Referring now to FIG. 2B, there is illustrated a scanning methodology in accordance with the principles of the present invention which obviates problems of the prior art. As depicted in the figure, a beam of light 10a is scanned along an object 12 in a predetermined path indicated by dotted line 15 chosen so as to maintain the reflected beam 10b on the linear detector 16 without regard to curvature. This path will correspond to the reflection of the linear detector upon the surface, from the point of view of the light source. As will be explained in greater detail herein below, the source of the light beam 10 is controlled in a closed loop system so as to scan the beam along the surface in a manner which will maintain proper illumination of the detector 16. If the object 12 is in motion relative to the light source and detector 16, scanning of its entire surface may be accomplished while maintaining the reflected beam 10b on the detector 16. By employing a methodology of this type, scanning may be rapidly and reliably accomplished without the need for repeatedly repositioning a detector.
Referring now to FIG. 3, there is shown a generalized depiction of one particular scanning system structured in accord with the principles hereof as disposed to inspect the surface of automobile body panels 18 as they move along a conveyor belt 20. The system includes a light source 22, having beam steering means 26, 28 associated therewith a detector 16 and a control module 24.
The light source 22 is adapted to impinge a generally collimated beam of light 10a upon the body panel 18 and toward this end may comprise, a gas discharge lamp, an incandescent lamp or other such source and will generally include collimating optics well-known to those of skill in the art, associated therewith. Alternatively, the light source may comprise a laser. The light source may further include optical elements for shaping, filtering or otherwise conditioning the light beam as is well known to those of skill in the art. The light source 22 also preferably has associated therewith means for scanning the beam 10a across the object and toward this end will typically include a first servomotor 26 adapted to scan the light beam 10a in a direction generally transverse to the direction of motion of the body panel 18 and second servomotor or similar device 28 adapted to scan the beam of light 10a in a direction generally parallel to the direction of motion of the body panel 18. As will be noted, these scanning motors 26,28 are in electrical communication with the controller module. Beam scanning may also be accomplished optically by the use of one or more mirrors having a drive associated therewith. The light source may include a chopper or other device for modulating the light beam, and may be adapted to provide either a point beam or a planar beam.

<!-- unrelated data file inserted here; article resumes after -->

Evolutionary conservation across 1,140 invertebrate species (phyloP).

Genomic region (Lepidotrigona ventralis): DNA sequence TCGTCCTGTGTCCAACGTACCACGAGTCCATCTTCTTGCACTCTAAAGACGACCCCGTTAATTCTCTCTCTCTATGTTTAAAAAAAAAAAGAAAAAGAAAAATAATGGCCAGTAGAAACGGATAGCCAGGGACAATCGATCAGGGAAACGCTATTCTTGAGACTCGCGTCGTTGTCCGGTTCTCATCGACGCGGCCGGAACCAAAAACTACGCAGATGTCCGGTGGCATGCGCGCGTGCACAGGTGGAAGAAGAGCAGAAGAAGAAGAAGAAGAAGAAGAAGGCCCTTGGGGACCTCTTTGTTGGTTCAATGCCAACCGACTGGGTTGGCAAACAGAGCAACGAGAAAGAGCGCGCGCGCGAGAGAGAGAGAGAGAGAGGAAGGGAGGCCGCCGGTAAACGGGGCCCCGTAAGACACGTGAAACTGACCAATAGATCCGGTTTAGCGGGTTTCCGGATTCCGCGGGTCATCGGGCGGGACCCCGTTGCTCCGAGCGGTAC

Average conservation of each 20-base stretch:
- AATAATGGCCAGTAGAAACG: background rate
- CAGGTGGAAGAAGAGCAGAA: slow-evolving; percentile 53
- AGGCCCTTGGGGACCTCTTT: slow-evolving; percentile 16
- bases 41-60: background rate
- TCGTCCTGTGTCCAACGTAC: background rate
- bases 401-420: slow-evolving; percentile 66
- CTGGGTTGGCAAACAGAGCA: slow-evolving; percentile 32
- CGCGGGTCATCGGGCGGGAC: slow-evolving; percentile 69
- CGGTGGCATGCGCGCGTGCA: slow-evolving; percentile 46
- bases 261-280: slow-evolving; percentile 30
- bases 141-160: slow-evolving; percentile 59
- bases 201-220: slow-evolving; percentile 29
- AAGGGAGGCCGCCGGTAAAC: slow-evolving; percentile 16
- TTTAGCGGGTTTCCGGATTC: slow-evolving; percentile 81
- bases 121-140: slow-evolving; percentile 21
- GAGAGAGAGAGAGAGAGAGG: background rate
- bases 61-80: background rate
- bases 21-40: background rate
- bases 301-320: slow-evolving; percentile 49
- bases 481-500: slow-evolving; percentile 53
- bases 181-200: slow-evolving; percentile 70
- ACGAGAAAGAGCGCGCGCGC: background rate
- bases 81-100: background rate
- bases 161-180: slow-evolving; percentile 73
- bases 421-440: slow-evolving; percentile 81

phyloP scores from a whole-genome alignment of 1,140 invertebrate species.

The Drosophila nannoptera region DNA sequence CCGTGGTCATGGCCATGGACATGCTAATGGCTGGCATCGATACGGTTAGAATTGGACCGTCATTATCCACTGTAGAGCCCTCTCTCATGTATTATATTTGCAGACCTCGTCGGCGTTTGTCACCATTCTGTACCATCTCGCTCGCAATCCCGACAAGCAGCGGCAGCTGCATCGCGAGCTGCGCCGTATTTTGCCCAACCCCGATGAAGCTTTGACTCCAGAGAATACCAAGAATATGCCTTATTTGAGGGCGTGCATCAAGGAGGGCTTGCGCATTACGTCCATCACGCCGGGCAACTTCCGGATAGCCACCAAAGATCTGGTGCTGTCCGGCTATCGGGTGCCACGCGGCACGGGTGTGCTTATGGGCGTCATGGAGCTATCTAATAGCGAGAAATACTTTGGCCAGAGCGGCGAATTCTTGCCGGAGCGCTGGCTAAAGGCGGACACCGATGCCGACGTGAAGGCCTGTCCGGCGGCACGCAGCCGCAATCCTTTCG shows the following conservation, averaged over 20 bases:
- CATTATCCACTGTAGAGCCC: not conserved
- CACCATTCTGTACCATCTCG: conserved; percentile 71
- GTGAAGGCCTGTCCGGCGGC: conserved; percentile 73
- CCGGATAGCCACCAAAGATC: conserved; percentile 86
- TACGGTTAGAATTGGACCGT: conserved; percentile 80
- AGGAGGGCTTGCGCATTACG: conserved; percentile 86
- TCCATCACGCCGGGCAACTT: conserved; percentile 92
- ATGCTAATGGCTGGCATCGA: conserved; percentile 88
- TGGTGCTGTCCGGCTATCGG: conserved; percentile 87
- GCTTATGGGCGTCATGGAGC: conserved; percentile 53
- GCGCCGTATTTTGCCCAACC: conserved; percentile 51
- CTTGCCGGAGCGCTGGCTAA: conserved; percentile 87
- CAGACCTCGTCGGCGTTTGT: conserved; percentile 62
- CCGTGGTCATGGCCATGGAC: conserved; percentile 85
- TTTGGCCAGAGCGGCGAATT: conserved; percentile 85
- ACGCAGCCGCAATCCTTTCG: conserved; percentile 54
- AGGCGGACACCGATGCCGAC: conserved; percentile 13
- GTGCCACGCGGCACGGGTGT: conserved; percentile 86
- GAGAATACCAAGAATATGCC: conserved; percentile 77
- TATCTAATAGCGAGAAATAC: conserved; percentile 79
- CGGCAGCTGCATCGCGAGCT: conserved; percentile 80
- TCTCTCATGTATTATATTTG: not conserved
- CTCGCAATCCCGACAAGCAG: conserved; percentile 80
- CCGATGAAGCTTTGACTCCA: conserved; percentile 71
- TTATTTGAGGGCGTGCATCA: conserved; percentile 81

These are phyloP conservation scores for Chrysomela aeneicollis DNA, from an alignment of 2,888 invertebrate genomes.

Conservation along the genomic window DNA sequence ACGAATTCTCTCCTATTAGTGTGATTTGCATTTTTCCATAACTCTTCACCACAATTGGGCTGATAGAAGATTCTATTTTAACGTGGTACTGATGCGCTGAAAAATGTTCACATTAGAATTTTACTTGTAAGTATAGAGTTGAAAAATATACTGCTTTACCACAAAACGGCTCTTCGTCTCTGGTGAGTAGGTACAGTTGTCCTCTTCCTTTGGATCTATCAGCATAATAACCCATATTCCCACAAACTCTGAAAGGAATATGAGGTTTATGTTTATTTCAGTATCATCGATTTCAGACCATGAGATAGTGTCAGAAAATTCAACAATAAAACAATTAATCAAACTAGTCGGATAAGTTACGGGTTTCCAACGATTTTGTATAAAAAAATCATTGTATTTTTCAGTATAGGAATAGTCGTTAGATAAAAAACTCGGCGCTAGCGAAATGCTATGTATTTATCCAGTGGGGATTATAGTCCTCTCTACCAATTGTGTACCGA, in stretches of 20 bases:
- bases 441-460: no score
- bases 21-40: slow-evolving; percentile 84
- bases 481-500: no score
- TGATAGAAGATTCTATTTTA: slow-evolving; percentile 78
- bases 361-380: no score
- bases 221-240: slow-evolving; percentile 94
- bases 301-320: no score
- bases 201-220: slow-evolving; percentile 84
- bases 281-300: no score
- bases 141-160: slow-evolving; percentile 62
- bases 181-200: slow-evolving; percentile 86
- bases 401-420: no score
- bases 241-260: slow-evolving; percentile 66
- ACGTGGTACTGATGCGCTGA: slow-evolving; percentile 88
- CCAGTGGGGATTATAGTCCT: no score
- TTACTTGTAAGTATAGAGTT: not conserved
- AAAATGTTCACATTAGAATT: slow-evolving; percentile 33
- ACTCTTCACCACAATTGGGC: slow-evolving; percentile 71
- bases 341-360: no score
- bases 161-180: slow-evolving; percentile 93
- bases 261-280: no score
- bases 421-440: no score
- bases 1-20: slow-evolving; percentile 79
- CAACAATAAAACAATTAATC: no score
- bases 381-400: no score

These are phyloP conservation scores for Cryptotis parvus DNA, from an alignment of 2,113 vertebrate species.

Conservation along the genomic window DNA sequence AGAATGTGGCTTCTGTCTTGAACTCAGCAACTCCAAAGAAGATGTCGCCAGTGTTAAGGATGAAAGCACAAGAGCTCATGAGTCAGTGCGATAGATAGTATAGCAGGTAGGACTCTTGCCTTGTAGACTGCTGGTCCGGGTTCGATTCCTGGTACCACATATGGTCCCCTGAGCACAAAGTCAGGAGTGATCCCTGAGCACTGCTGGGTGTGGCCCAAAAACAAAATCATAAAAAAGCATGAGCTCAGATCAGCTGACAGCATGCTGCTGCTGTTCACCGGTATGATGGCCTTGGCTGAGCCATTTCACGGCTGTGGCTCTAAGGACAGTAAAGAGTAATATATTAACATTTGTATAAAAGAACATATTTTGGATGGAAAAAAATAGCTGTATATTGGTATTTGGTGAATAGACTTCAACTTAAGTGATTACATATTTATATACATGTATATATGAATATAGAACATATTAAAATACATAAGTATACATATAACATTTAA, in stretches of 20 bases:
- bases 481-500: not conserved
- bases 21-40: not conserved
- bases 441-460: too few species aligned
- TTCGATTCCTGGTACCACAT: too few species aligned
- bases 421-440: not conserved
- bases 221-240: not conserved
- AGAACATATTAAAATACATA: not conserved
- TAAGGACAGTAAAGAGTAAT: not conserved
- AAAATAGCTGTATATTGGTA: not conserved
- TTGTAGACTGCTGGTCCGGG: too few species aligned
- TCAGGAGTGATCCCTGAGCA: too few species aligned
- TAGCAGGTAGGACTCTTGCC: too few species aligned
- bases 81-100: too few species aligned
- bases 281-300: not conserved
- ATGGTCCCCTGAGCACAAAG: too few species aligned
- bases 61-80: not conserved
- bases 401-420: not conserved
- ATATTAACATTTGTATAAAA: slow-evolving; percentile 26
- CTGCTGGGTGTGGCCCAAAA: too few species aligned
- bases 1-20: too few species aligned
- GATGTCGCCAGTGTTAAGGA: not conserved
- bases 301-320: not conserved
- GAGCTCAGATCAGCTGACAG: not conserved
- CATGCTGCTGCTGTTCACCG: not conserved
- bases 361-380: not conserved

The system further includes a detector 16 disposed in a generally fixed relationship with respect to the rest of the scanning system. The detector 16 is positioned so as to receive at least a portion of the reflected beam of light 10b from the body panel 18. As depicted, the detector 16 is disposed generally transverse to the direction of travel of the body panel and if that body panel were perfectly planar, simple scanning of the light source 22 with the servoscanner 26 would sweep the reflected beam 10b across the length of the detector 16, as the panel travels past. Since the panel is not planar, simple linear scanning will not suffice (c.f. FIG. 2a), therefore the light source is controlled, to maintain reflected light upon the detector 16, as the curved panel travels along the conveyors.
The detector 16 is advantageously configured as a linear array comprised of a plurality of discrete photo responsive elements. Such photo responsive elements may take the form of photo conductive elements adapted to change their electrical resistivity in response to illumination thereof or photovoltaic elements adapted to generate a flow of electrical current in response to illumination.
Referring now to FIG. 6, there is shown one particular configuration of detector 16 which may be employed in the practice of the present invention. As shown in the figure, the detector 16 includes a plurality of discrete elements, as for example, element 30. Such elements are disposed in spaced-apart relationship and each is adapted to provide a separate signal indicative of the illumination thereof. In those instances where the elements 30 are photo conductive elements they may advantageously be fabricated from a material such as cadmium sulfide or silicon. In those instances where the photo responsive elements 30 are photovoltaic elements they may each comprise a silicon or a germanium photovoltaic device. Recent advances have been made in the fabrication of thin film arrays of photovoltaic and/or photo conductive devices from amorphous alloys of silicon and germanium as disclosed in U.S. Pat. No. 4,226,898, and such devices may be advantageously employed in connection with this invention.